Rough Ride: Baltimore Burning

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In early April of 1968, Baltimore was on fire literally and figuratively. The Reverend Dr. Martin Luther King, Jr. had just been assassinated. Profound sadness, anger, and disgust at the violent death of a man who championed social change exclusively through non-violent civil disobedience led to riots breaking out in many American cities – Chicago, Los Angeles, and Baltimore to name a few. In late April of 2015, America’s largest independent city is once again on fire. Before the eyes of the nation and the world, Baltimore is burning.
History is prologue. Years/decades of mutual mistrust between black citizens of and the police force of America's 8th poorest city have erupted. Again.
Before I continue, let me speak plainly. Arson is asinine. Looting is ludicrous. Civil disobedience as a subterfuge for criminality is disgraceful – and an affront to Dr. King, Mahatma Gandhi, and anyone/everyone else bold enough to risk their lives to right a societal wrong. There’s nothing honorable about burning down your own neighborhoods. There’s not one molecule of nobility in damaging and looting the corner deli or mom-and-pop convenience store. There’s nothing redeeming about teenagers throwing cinder blocks, bricks, bottles, rocks, or anything else at police officers who are out there in harm’s way to protect and serve. Those things aren’t ever right; they’re wrong. In a joint press conference Tuesday with Japanese Prime Minister Shinzo Abe, President Obama said of looters in Baltimore: "They're not protesting, they're not making a statement, they're stealing. They're destroying and undermining businesses and opportunities in their own communities that rob jobs and opportunity from people in that area."
The catalyst for Baltimore’s siege perilous is the death of Freddie Gray. On the morning of April 12th, members of the Baltimore Police Department encountered Gray. Gray ran from the police. After pursuing Gray on foot and on police bikes, police apprehended Gray and arrested him. That’s standard procedure. However, while he was in police custody, Gray sustained grievous injuries. When all was said and done, Gray’s neck was broken. His spinal column was almost completely severed. It has already been admitted by Baltimore Police Department that Gray was denied medical treatment by the officers present on several occasions that day. At least two different cellphone videos taken of Gray’s encounter with the police officers raise serious questions. There is a gap of one hour between the time Gray was arrested and the time an ambulance was called for him. There is no police video of that hour. That hour could easily have meant the difference between life and death for Freddie Gray. Gray lapsed into a coma and died a week later at a Baltimore hospital. I’m not a doctor, but even I know that the last thing you want to do is to move someone you even suspect has a broken back or a broken neck. That isn’t standard procedure.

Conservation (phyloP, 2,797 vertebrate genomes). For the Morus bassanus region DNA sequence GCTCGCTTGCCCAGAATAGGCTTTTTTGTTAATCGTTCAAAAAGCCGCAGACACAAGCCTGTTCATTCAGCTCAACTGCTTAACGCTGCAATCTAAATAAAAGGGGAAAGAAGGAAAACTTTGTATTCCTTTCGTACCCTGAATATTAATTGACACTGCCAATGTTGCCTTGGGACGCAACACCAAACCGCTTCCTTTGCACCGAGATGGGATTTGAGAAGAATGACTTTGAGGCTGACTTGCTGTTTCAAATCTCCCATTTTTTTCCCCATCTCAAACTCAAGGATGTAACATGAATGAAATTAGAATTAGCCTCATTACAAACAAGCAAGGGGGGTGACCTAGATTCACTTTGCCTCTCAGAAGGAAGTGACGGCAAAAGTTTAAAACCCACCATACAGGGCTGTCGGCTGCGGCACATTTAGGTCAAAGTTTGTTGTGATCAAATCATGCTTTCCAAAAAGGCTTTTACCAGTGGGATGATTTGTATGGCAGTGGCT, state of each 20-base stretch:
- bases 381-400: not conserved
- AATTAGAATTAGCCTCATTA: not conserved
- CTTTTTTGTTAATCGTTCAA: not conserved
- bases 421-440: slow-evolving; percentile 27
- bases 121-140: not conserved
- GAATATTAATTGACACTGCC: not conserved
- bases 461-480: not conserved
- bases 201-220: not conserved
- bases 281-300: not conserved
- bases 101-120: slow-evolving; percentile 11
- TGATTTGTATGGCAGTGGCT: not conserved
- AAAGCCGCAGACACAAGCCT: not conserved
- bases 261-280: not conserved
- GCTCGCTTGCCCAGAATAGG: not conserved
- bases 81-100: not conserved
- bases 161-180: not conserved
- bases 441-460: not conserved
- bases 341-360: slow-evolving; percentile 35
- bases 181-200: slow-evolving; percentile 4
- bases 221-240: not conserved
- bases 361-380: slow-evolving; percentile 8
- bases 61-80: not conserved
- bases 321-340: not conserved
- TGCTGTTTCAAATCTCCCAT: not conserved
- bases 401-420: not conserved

A “rough ride” also isn’t standard operating procedure. A rough rides in police custody was the topic of an illuminating April 27th article in “The Atlantic” written by David A. Graham. Graham wrote: “A rough ride. Bringing them up front. A screen test. A cowboy ride. A nickel ride. Police say that intentionally banging a suspect around in the back of a van isn't common practice. But the range of slang terms to describe the practice suggests it's more common that anyone would hope – and a roster of cases show that Freddie Gray is hardly the first person whose serious injuries allegedly occurred while in police transit. Citizens have accused police of using aggressive driving to rough suspects up for decades in jurisdictions across the country. Though experts don't think it's a widespread practice, rough rides have injured many people, frayed relationships, and cost taxpayers, including Baltimore's, millions of dollars in damages.”
Gray was laid to rest on April 27th in Baltimore, 8 days after his death. Things in the city began getting out of hand just after the conclusion of Gray’s funeral.
As fires rage through East Baltimore and West Baltimore, as episodes of looting sporadically occur, and while at least 15 Baltimore police officers lie in hospital beds with various injuries, Baltimore Mayor Stephanie Rawlings Blake said emphatically on Monday that it’s idiotic for Baltimore residents to destroy their own city and their own neighborhoods. She’s right, of course. Wanton destruction of property won’t bring Freddie Gray back to life. Looting will never bring forth justice for him.
There are numerous ongoing investigations into Gray’s death. Meanwhile, Maryland Governor Larry Hogan has declared a state of emergency for the city. The Maryland National Guard has been mobilized. Up to 5,000 additional police officers have been requested by Baltimore’s leaders from other urban cities and state agencies throughout the Mid-Atlantic region. City schools have been closed. Daytime and nighttime curfews have been imposed. Order will be restored, but the true question is when?
In 1827, President John Quincy Adams christened Baltimore as the "Monumental City.” For many years, Baltimore has been termed the “city of neighborhoods.” More recently, a 1970’s era advertising campaign branded Baltimore as the “Charm City.” Whichever moniker you prefer, the city which produced Edgar Allen Poe has one more unwanted subtitle: city on fire. Baltimore’s burning, folks – in more ways than one. Lots of prayer - and patience - is needed.

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